ENGINEERS DECRY STATE OF AJAOKUTA STEEL
As President Goodluck Jonathan moves to constitute his cabinet for another tenure, Nigerian Society of Engineers (NSE), at the weekend, while decrying the state of the Ajaokuta Steel project, told Jonathan to complete the project that was 98 per cent completed since early 1990s.
Addressing newsmen in Abuja on what he called 'The Route to Prosperity and Progress', the president of the NSE, Chief Olumuyiwa Alade Ajibola, also regretted that Delta Steel project, which was completed in the early 1980s, is suffering from lack of completion of rail line to bring iron ore from Itakpe to Aladja. He advised President to ensure that the flat sheet project be concluded for the use of the budding automobile industry noting that other steel rolling mills that had been privatized, but not functional, need to be looked into to make them operational.
'In view of the extensive national assets in this industry, the steel sector clearly needs a new approach in creatively engaging the private sector in a commercial partnership that is designed to work. Substantial human resources to achieve this abound in our country, many of whom are members of the NSE,' he suggested.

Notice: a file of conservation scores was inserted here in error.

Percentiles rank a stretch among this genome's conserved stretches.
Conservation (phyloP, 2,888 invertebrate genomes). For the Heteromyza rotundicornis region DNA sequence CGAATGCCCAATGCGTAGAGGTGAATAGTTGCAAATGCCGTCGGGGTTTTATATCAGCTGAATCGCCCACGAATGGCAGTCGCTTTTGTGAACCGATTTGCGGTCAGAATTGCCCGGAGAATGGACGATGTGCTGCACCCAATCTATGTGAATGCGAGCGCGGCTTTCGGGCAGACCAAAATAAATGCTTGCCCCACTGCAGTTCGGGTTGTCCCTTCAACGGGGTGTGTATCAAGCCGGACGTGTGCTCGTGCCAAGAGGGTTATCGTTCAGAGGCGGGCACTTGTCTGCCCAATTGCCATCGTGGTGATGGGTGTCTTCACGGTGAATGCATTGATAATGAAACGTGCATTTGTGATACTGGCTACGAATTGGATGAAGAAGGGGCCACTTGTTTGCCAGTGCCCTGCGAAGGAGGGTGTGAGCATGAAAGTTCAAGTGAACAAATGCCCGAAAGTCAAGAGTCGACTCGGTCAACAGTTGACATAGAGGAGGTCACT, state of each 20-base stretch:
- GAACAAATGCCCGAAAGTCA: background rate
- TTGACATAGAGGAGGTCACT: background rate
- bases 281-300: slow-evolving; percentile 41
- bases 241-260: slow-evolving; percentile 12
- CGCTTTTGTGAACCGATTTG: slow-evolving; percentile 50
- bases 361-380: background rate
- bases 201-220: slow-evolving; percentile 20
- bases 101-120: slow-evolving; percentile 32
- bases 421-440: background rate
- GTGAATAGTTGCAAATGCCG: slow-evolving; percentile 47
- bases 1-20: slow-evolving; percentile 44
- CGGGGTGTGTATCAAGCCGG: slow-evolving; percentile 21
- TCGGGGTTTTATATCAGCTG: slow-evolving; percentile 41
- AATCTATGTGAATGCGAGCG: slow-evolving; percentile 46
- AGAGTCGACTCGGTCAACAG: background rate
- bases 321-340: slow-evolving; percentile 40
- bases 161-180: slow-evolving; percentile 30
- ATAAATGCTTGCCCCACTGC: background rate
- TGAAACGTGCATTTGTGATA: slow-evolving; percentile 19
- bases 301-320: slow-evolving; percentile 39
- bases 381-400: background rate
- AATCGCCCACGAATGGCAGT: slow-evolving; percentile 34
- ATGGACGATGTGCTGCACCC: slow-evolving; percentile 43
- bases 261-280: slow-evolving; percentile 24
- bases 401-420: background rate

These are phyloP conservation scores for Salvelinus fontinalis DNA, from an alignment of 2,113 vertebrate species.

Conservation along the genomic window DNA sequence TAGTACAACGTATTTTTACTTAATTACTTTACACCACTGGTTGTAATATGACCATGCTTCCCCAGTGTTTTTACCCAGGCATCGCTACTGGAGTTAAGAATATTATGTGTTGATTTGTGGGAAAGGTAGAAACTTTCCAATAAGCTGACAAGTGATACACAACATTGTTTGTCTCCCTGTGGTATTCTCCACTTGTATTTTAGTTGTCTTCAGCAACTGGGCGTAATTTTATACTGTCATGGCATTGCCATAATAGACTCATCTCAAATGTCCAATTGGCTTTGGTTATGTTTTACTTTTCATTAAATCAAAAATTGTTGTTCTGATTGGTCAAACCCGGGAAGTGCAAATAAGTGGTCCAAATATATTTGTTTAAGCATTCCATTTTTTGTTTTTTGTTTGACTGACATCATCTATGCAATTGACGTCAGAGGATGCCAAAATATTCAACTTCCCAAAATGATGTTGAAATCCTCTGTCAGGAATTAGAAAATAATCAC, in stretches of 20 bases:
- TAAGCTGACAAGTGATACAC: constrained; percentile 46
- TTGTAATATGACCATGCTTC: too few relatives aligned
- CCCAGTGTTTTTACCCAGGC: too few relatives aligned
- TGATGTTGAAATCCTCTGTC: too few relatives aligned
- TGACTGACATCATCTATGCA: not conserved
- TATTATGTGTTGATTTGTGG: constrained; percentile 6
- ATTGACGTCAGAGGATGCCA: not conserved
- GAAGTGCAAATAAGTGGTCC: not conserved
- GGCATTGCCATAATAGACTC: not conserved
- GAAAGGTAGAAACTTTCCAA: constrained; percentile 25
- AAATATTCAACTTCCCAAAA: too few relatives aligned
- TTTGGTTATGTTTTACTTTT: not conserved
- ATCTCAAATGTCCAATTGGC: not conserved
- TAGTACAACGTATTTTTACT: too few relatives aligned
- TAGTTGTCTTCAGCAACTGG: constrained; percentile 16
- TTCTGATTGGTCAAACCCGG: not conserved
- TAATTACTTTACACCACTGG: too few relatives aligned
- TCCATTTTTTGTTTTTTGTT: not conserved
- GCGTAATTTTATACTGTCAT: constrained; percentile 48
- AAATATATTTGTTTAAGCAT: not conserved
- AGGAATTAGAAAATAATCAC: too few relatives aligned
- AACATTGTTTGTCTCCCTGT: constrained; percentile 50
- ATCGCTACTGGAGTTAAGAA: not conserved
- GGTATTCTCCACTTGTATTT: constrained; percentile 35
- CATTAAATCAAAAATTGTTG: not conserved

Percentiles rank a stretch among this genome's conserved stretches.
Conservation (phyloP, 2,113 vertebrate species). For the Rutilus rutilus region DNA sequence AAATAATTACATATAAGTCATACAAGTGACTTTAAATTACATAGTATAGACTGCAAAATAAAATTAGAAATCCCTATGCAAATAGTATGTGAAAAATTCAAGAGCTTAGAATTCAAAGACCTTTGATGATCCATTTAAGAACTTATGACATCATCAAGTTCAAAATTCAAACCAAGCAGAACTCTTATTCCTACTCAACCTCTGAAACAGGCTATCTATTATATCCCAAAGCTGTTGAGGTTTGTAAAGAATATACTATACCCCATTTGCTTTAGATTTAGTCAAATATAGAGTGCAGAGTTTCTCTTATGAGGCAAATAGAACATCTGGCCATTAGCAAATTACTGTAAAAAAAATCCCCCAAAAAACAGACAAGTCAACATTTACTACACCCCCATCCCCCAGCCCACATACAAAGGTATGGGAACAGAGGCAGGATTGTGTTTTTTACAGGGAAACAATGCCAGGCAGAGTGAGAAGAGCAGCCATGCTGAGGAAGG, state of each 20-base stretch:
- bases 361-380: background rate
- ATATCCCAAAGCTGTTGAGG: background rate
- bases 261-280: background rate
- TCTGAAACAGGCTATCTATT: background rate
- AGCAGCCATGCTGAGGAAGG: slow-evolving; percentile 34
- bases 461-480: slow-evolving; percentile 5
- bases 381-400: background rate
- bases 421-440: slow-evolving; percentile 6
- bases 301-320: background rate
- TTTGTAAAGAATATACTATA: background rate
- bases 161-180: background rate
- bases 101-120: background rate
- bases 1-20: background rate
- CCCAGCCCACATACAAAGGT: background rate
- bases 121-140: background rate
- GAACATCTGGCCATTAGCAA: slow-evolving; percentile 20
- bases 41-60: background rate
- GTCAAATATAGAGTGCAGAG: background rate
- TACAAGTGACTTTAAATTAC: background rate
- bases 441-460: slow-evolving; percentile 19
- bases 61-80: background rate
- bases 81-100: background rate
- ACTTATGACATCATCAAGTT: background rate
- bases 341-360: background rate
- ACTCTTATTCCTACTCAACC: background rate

In the view of Ajibola, the next four years of President Goodluck Jonathan should be revolutionary, both in governance and business.
In this connection, he said that the rebirth in the entertainment industry, communications, banking and other industries should be replicated in the infrastructure and other economic sectors, and sustained.
'Clearly, the time is ripe or even overdue for similar revolution in the government/public sector,' he stated.
On oil and gas, NSE president urged Jonathan to be steadfast in putting in place measures that will increase the daily crude oil production capacity from the current level to four million barrels per day towards achieving the nation's vision of being one of the 20 largest economies of the world by 2020. NSE also urged the president to expedite the review and passage of the petroleum industry bill and usher a state-of-the-industry Petroleum Act,
'It is recalled that in the past, Nigeria was a petroleum products exporter. The president should not relent on generating policies that would speed up realization of major oil companies and national oil company having to refine their production locally and exporting surplus petroleum products, and providing enabling atmosphere and incentives for new licences to begin production,' he said.
Ajibola observed that in the past, some private companies were given licences to refine petroleum products. He wondered why the private refineries have not taken off.